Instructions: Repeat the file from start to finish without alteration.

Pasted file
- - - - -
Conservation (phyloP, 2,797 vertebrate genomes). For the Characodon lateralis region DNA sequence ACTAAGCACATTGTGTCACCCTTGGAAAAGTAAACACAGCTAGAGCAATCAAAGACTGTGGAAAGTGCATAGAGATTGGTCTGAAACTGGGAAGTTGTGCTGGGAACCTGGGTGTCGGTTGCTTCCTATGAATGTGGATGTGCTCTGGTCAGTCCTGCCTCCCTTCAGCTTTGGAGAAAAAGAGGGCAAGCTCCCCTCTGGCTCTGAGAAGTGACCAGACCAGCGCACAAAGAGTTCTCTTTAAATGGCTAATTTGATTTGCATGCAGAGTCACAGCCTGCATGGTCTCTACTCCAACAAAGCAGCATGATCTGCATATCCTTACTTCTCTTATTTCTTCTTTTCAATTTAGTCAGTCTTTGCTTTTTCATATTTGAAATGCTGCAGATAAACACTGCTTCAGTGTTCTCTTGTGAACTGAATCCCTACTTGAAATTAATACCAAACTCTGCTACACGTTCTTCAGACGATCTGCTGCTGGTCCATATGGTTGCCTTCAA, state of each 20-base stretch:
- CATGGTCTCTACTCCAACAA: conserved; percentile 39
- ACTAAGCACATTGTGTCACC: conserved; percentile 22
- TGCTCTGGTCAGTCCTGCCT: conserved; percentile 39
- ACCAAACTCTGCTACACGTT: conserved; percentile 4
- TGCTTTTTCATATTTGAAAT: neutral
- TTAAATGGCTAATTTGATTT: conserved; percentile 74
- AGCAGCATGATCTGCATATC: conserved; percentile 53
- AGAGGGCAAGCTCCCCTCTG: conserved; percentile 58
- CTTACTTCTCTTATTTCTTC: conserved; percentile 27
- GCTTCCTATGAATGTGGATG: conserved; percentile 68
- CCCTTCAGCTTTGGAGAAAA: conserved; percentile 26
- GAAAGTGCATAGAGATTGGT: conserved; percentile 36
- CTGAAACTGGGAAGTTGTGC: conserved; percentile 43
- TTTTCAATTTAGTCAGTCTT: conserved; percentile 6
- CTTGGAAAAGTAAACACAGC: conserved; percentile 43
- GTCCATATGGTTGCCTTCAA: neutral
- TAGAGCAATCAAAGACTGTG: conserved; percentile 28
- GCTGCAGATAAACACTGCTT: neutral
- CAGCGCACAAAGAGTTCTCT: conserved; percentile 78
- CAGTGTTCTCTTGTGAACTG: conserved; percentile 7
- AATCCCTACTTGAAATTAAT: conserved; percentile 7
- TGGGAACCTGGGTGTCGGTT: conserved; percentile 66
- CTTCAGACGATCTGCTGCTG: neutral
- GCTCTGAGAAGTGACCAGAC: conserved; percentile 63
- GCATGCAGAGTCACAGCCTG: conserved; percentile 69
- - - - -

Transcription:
Conservation (phyloP, 2,797 vertebrate genomes). For the Characodon lateralis region DNA sequence ACTAAGCACATTGTGTCACCCTTGGAAAAGTAAACACAGCTAGAGCAATCAAAGACTGTGGAAAGTGCATAGAGATTGGTCTGAAACTGGGAAGTTGTGCTGGGAACCTGGGTGTCGGTTGCTTCCTATGAATGTGGATGTGCTCTGGTCAGTCCTGCCTCCCTTCAGCTTTGGAGAAAAAGAGGGCAAGCTCCCCTCTGGCTCTGAGAAGTGACCAGACCAGCGCACAAAGAGTTCTCTTTAAATGGCTAATTTGATTTGCATGCAGAGTCACAGCCTGCATGGTCTCTACTCCAACAAAGCAGCATGATCTGCATATCCTTACTTCTCTTATTTCTTCTTTTCAATTTAGTCAGTCTTTGCTTTTTCATATTTGAAATGCTGCAGATAAACACTGCTTCAGTGTTCTCTTGTGAACTGAATCCCTACTTGAAATTAATACCAAACTCTGCTACACGTTCTTCAGACGATCTGCTGCTGGTCCATATGGTTGCCTTCAA, state of each 20-base stretch:
- CATGGTCTCTACTCCAACAA: conserved; percentile 39
- ACTAAGCACATTGTGTCACC: conserved; percentile 22
- TGCTCTGGTCAGTCCTGCCT: conserved; percentile 39
- ACCAAACTCTGCTACACGTT: conserved; percentile 4
- TGCTTTTTCATATTTGAAAT: neutral
- TTAAATGGCTAATTTGATTT: conserved; percentile 74
- AGCAGCATGATCTGCATATC: conserved; percentile 53
- AGAGGGCAAGCTCCCCTCTG: conserved; percentile 58
- CTTACTTCTCTTATTTCTTC: conserved; percentile 27
- GCTTCCTATGAATGTGGATG: conserved; percentile 68
- CCCTTCAGCTTTGGAGAAAA: conserved; percentile 26
- GAAAGTGCATAGAGATTGGT: conserved; percentile 36
- CTGAAACTGGGAAGTTGTGC: conserved; percentile 43
- TTTTCAATTTAGTCAGTCTT: conserved; percentile 6
- CTTGGAAAAGTAAACACAGC: conserved; percentile 43
- GTCCATATGGTTGCCTTCAA: neutral
- TAGAGCAATCAAAGACTGTG: conserved; percentile 28
- GCTGCAGATAAACACTGCTT: neutral
- CAGCGCACAAAGAGTTCTCT: conserved; percentile 78
- CAGTGTTCTCTTGTGAACTG: conserved; percentile 7
- AATCCCTACTTGAAATTAAT: conserved; percentile 7
- TGGGAACCTGGGTGTCGGTT: conserved; percentile 66
- CTTCAGACGATCTGCTGCTG: neutral
- GCTCTGAGAAGTGACCAGAC: conserved; percentile 63
- GCATGCAGAGTCACAGCCTG: conserved; percentile 69